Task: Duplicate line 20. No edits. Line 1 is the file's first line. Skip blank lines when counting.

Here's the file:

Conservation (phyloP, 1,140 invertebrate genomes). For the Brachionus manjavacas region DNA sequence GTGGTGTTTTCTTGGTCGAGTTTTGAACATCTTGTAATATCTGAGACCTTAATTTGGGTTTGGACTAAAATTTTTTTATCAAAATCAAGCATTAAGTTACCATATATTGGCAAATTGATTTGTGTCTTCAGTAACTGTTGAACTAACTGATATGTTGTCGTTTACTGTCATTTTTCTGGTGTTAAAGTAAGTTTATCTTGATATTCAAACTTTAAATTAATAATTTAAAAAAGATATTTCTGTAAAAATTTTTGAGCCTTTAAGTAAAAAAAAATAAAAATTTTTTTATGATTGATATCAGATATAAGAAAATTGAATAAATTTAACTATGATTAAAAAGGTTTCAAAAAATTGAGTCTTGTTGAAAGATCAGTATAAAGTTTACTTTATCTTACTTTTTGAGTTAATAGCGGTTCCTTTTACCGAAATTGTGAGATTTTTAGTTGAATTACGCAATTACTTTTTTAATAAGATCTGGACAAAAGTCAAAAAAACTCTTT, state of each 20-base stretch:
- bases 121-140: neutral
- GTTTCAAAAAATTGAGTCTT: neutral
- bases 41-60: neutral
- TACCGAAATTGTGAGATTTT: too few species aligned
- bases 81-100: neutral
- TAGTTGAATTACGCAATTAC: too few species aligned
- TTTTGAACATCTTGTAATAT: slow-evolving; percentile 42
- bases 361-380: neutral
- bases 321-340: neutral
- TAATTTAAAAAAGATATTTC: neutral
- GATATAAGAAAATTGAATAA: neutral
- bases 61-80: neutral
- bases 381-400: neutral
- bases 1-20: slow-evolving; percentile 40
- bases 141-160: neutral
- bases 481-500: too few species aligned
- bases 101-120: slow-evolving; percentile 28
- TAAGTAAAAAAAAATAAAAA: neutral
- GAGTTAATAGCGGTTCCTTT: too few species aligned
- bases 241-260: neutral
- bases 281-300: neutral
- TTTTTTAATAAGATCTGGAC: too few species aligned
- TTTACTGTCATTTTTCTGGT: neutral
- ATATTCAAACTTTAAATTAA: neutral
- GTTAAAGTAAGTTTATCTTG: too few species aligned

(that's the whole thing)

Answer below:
- GAGTTAATAGCGGTTCCTTT: too few species aligned